Tuesday, April 06, 2010, 4/06/2010 09:57:00 AM

Lockheed Martin's $37 Million Trade Secrets Verdict Against L-3 Communications Tossed: New Trial Ordered Based on Allegedly Withheld Evidence

By Todd

We first reported this massive misappropriation of trade secrets verdict here: http://wombletradesecrets.blogspot.com/2009/05/lockheed-martin-wins-3728-million-trade.html.

Law.com is reporting that a federal judge has tossed out a $37.3 million trade secrets verdict for Lockheed Martin Corp. and ordered a new trial after finding that the aircraft company failed to turn over to a defendant competitor documents critical to the case. This is a major-league trade secrets story, folks, including the rejection of Lockheed Martin's $16 million fee request. The basis for the court's order is outlined below in bold - but the court apparently believed that evidence exists proving that Lockheed Martin did not treat the information L-3 allegedly stole as a trade secret because it permitted a competitor to utilize that information without necessary licensing or contractual protections in place.

U.S. District Judge Charles A. Pannell Jr. on March 31 ordered the new trial at the request of Texas military contractor L-3 Communications, the defendant in the five-year-old case. Pannell said it was "probable" that the outcome of the trial would have been different if the jury had been given access to the information that Lockheed withheld.

In his order, Pannell also tossed out Lockheed's motion for more than $16 million in legal fees.
Five years ago, in a race to the courthouse, Lockheed sued L-3 in U.S. District Court in Atlanta over what it claimed was a misappropriation of trade secrets associated with the design and construction of Lockheed's anti-submarine bomber, which is used by navies around the world. Lockheed has large aircraft plants in Marietta and Warner Robins.

L-3, in turn, filed a separate antitrust suit against Lockheed in U.S. District Court in Dallas, claiming that Lockheed had filed the Atlanta suit to stifle competition. That case is pending.
The dueling cases are the result of a high-stakes feud between the two international defense contractors over a growing international market: the refurbishment of military aircraft, many of them originally designed and built by Lockheed, that are owned by governments around the world.

In May 2009, after a three-week trial, a federal jury in Atlanta $37 million and unspecified "reasonable" legal fees and litigation expenses. The jury found that L-3 -- a subsidiary of L-3 Communications Corp., the sixth-largest defense company in the United States -- had misappropriated proprietary information belonging to Lockheed while it was a subcontractor for Korean Aerospace Industries. The jury also found that L-3 breached licensing contracts with Lockheed through which L-3 had been given access to some of the proprietary data at the heart of the suit.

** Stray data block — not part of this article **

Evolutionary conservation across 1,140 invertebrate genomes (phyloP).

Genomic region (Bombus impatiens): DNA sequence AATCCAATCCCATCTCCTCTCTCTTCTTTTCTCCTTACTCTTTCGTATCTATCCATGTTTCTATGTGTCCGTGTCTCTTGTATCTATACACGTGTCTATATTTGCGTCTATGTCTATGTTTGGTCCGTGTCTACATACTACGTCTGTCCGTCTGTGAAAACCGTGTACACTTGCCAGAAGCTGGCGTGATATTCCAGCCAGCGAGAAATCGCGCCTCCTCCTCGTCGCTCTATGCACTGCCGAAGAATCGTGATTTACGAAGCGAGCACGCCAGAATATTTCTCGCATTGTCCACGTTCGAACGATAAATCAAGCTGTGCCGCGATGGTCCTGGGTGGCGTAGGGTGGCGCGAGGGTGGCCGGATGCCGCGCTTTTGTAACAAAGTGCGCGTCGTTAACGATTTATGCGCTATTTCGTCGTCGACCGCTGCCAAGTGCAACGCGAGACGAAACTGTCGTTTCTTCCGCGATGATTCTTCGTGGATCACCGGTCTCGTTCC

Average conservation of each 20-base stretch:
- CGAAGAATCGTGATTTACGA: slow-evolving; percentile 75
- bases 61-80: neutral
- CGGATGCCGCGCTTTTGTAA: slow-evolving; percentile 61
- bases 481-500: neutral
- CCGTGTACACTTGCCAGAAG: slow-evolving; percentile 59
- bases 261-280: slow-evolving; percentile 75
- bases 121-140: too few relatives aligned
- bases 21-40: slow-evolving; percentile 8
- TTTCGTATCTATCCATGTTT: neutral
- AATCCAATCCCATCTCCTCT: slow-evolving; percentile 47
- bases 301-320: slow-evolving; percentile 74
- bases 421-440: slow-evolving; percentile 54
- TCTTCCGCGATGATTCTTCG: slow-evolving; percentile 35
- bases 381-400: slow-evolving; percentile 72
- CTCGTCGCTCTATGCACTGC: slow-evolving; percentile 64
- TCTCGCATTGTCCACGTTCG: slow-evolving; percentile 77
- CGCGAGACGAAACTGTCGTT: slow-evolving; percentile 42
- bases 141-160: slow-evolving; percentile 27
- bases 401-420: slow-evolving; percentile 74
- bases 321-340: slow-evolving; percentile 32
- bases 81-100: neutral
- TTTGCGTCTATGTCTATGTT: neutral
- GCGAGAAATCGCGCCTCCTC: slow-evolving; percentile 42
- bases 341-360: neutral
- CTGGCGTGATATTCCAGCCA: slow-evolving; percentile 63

The allegations against L-3 involved a $427 million contract awarded to L-3, over Lockheed, by the South Korean government to refurbish eight of the Lockheed planes.

L-3 lawyers first accused Lockheed of intentionally withholding evidence critical to its defense last August, claiming the violation "undoubtedly changed the outcome of the trial."

The evidence that forms the basis of L-3's allegations are apparently detailed in 12 pleadings and more than 100 exhibits, including the defendant's initial motion to dismiss the case and Lockheed's response, that have all been filed under seal.

The only information available to the public as to why Pannell ultimately overturned the $37 million verdict is in his 8-page order issued this week.

On Thursday, however, the judge issued another order saying that he had "received an inquiry from the media as to [the] basis for the sealing of the motion, the briefs in support and in opposition, and all the exhibits filed in relation to this motion." That inquiry was from the Daily Report.

Pannell gave Lockheed and L-3 lawyers 10 days to show cause as to why the pleadings and all attachments that led to his new trial order should not be unsealed by the court.

"The court recognizes the need for maintaining alleged trade secrets under seal," Pannell wrote in the order. "However, much of what is filed with regard to the motion for new trial could not be considered trade secret."